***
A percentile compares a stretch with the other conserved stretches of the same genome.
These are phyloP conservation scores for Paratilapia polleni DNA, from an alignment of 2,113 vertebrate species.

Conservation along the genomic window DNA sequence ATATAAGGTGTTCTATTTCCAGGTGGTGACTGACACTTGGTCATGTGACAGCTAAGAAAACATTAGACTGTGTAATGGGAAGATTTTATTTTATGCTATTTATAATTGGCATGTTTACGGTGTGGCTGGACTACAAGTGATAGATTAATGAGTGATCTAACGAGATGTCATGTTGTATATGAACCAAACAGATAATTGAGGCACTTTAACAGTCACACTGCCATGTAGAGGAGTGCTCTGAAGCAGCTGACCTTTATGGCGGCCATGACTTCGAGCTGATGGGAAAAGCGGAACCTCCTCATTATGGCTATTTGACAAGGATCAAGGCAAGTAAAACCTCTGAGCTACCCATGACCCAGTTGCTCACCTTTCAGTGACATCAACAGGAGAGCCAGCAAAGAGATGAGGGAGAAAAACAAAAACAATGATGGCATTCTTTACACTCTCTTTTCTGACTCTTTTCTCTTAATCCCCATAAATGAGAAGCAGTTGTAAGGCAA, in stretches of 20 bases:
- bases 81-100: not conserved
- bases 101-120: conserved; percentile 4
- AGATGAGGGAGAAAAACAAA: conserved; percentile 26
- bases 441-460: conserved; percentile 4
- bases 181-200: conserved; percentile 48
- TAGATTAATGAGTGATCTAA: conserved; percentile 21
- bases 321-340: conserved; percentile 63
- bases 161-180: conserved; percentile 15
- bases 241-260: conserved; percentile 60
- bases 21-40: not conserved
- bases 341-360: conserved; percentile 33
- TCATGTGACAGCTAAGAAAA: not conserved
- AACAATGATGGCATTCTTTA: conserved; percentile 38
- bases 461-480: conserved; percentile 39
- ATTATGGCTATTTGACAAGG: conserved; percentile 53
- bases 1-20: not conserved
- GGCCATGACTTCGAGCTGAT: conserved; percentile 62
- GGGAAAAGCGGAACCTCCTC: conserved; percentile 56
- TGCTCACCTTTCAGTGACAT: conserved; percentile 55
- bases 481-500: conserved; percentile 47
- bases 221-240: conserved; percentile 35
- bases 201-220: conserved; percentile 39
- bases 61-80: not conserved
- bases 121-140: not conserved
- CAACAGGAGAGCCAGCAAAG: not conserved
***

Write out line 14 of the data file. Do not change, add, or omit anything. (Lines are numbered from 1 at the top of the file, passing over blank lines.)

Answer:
- bases 341-360: conserved; percentile 33